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Dow Solar Shingles Finally Hitting U.S. Markets

We wrote about the lovely solar roof shingles introduced by Dow Solar a couple of years ago and online pharmacy tramadol usps now they're finally going to be available to the masses.  The solar shingles look amazingly like traditional roof shingles and fully replace traditional shingles on the home while generating electricity.

The shingles use thin-film solar cells, which are less efficient than the silicon cells in conventional solar panels, but actually much more durable.  The first state where these shingles will be widely available is Colorado, with large quantities coming to a dozen other states by the end of 2012.

The solar roof shingles have an efficiency of generic everyday cialis about 10 percent, but if you cover your whole roof in them, you're still looking at a nice power pay-off.  Another bonus is that solar panels of any type keep areas under where they're installed cooler, which means you'll need less electricity for cooling anyways.

Dow has partnered with major home building company D.R. Horton to build homes outfitted three kilowatts of their solar shingles.  The homes will be large ones -- ranging from 2,205 to 4,115 square feet -- and will start at $485,950.  On the green jobs front, Dow is building these shingles in a Midland, Michigan plant and says the facility will create 1,275 jobs by 2015.

via CNET

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Comments (9)Add Comment
No so great
written by Phung, October 24, 2011
These things have the potential to be a maintenance nightmare. Consider that each shingle must have an electrical connection, there will be a lot of electrical connections on the roof. Unless the connectors are made to a very high specification they will become resistive over time.

A better roof top solar system would use thermal collection and storage with a liquid-gas phase change to good choice levitra available in india drive a small turbine. You would obtain dozens of kW from such a system, not a puny 3kW.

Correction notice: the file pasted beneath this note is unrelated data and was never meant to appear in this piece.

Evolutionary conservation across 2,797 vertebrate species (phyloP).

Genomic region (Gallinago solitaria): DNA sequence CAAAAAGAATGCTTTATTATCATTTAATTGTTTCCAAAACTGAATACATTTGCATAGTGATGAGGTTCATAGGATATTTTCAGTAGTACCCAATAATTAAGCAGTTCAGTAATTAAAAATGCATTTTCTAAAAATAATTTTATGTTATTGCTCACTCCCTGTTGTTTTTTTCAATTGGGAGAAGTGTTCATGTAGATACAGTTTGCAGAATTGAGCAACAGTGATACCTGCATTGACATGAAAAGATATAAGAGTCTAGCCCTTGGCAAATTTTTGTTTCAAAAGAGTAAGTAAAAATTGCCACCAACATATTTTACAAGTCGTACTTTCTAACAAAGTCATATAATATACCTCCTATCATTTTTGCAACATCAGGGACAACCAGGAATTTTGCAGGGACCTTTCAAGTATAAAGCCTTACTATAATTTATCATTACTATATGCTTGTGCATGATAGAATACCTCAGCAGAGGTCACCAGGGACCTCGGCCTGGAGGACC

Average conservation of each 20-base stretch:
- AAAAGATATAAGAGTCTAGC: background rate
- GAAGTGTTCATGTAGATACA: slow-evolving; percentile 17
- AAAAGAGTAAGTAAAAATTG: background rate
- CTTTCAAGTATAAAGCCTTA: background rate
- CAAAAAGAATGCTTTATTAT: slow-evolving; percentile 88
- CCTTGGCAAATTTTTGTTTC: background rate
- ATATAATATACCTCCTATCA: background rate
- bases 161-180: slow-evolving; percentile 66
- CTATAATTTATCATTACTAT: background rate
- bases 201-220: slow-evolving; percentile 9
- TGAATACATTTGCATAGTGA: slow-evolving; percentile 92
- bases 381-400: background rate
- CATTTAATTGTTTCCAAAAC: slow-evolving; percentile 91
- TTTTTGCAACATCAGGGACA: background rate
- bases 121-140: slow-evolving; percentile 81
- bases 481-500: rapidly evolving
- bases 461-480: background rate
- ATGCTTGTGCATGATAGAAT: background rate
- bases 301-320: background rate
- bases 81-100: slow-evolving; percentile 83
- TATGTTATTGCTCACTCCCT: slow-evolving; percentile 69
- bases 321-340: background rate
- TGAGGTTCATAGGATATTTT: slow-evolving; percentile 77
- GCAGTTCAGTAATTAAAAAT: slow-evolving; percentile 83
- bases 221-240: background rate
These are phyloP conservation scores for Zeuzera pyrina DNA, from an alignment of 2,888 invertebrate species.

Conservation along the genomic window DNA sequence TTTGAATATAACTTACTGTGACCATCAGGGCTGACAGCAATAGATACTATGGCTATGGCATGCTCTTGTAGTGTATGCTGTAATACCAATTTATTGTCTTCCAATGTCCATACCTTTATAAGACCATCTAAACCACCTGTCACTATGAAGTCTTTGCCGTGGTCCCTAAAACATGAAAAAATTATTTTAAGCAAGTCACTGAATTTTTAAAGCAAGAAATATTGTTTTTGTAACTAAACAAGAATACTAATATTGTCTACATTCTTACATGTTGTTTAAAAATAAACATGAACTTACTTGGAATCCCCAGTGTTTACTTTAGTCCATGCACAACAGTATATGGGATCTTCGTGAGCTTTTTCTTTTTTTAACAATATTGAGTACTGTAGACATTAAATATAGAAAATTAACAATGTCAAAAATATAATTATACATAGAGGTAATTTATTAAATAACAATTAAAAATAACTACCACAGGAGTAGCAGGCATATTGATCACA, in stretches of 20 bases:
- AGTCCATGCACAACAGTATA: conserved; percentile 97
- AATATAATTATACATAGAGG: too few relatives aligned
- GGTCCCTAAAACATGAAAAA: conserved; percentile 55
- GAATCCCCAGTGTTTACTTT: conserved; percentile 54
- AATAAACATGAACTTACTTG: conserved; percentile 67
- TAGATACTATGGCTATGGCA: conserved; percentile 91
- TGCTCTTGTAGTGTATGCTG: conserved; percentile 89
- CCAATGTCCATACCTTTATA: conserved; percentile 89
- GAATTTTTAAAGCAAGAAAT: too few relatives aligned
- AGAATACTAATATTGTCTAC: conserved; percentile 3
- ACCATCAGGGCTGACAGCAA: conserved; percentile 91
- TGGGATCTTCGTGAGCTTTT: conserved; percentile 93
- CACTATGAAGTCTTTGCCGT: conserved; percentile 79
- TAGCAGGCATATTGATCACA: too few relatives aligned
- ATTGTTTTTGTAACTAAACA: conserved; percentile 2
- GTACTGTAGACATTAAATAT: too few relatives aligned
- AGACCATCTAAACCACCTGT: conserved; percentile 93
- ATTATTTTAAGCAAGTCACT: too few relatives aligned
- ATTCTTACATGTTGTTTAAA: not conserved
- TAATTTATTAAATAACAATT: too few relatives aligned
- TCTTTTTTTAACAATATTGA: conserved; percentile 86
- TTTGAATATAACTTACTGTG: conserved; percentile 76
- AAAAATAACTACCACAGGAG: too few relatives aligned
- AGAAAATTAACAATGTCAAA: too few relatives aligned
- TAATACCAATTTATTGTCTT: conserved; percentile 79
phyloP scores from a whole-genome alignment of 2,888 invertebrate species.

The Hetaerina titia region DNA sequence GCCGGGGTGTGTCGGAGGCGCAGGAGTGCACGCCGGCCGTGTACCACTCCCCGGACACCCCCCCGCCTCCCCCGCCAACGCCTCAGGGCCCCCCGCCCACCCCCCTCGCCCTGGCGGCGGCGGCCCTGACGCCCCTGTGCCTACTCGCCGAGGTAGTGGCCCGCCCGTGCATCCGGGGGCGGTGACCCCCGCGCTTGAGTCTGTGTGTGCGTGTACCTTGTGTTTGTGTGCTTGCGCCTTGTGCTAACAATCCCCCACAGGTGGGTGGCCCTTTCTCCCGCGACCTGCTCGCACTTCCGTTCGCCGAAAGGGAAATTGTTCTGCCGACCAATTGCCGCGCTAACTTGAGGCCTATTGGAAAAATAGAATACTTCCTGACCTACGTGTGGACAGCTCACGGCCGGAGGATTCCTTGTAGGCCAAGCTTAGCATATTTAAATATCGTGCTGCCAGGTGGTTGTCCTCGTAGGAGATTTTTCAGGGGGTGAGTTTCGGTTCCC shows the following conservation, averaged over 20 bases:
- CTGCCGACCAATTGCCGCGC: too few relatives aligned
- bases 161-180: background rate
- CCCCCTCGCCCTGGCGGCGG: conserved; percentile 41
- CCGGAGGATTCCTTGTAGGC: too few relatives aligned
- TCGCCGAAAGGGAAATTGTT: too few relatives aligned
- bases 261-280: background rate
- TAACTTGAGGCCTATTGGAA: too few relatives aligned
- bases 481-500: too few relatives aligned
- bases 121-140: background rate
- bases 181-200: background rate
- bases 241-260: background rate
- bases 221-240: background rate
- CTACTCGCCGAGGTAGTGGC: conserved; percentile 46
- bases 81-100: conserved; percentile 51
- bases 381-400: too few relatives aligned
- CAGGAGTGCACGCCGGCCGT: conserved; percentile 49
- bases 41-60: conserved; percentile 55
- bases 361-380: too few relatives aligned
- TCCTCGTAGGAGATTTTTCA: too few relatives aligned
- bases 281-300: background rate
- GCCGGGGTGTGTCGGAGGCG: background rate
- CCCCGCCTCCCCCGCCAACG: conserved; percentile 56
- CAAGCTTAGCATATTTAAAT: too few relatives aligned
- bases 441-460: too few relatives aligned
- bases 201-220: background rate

written by Temk, October 25, 2011
I agree its not ideal, but the house gets a more affordable sustainable energy system, rather than a complex thermal collection and storage system linked to a turbine for generation purposes.
I prefer your system concept more, but knowing that many folks just don't keep up with stuff, I think the solar is viagra price in canada easiest to deal with. As for the connectors issue, we shall see how that goes. Ideally, I think that we could incinerate our garbage for power generation using a micro incineration system, then have some kind of X kilowat storage system, most house don't need 10 KW storage over night, unless of course electricity is used to heat the house in winter and cool it in summer, then I can see your point. I look at these systems as ways to reduce strain on the grid and compliment peak use times of day.
Clean (“alternative”) energy
written by Frank, October 29, 2011
This raises some good points. My partner and I blog on the sustainability movement from a business perspective ( and this is a recurring theme. The crux of the clean energy (wind, solar, geothermal) quandary is building a business case for investing in it. In other words, from a business perspective, what is the online pharmacy viagra ottawa canada ROI? Depending on tax credits and i recommend purchase of cialis incentives, this tends to be at least 5-7 years. If we hope to see less dependence on carbon fuels, we need to very good site online pharmacies figure out business models for alternative energy that shorten this time. We have the technology and we need the jobs. It seems like a nation that can put a man on good choice levitra cheap canada the moon should be able to figure this out!
written by Eddie, November 02, 2011
Are they Hail and Wind resistant? I would love to hear what the Insurance companies will charge for the additional risk.
Dow Becoming Good Guy?
written by Gardepeach, November 02, 2011
Could Dow, the manufacturer of napalm, Agent Orange, and GMO crops, actually mend its ways and become a protector of life on the planet?
Teacher Phil
written by Phil Williams, November 03, 2011
I would like to see a solar paint application like the one I read about in Japan in 2008. But stuck in a lesser technically country like the U.S.A. If you knew how advance Japan is you would fall off you seat. I guess these shingles is the next best thing. The Shingles could have thermal bonded connectors and snap into each other like modern interconnecting flooring. Give the house a 3 in 1 punch. Add Wind Vanes on top and thermal panels that produce electricity from heat.
written by Skip, November 03, 2011
"Another bonus is that solar panels of any type keep areas under where they're installed cooler, which means you'll need less electricity for cooling anyways."

I can not imagine that these would keep the house cooler than would regular shingles, let alone the new "cool shingles".

Great idea, but needs more work
written by Solar Shingler, February 13, 2012
I love the uk suppliers generic viagra idea of an economical way to push solar power on the masses, but it seems like these shingles will be more of a gimmick than actual resource. At only around  efficiency I can see these powering a whole house even under maximum conditions, and in the end would be tough to recover your cost of initial set up with the small energy savings they provide.
written by Cheap, May 16, 2012
How cost per m^2 ???

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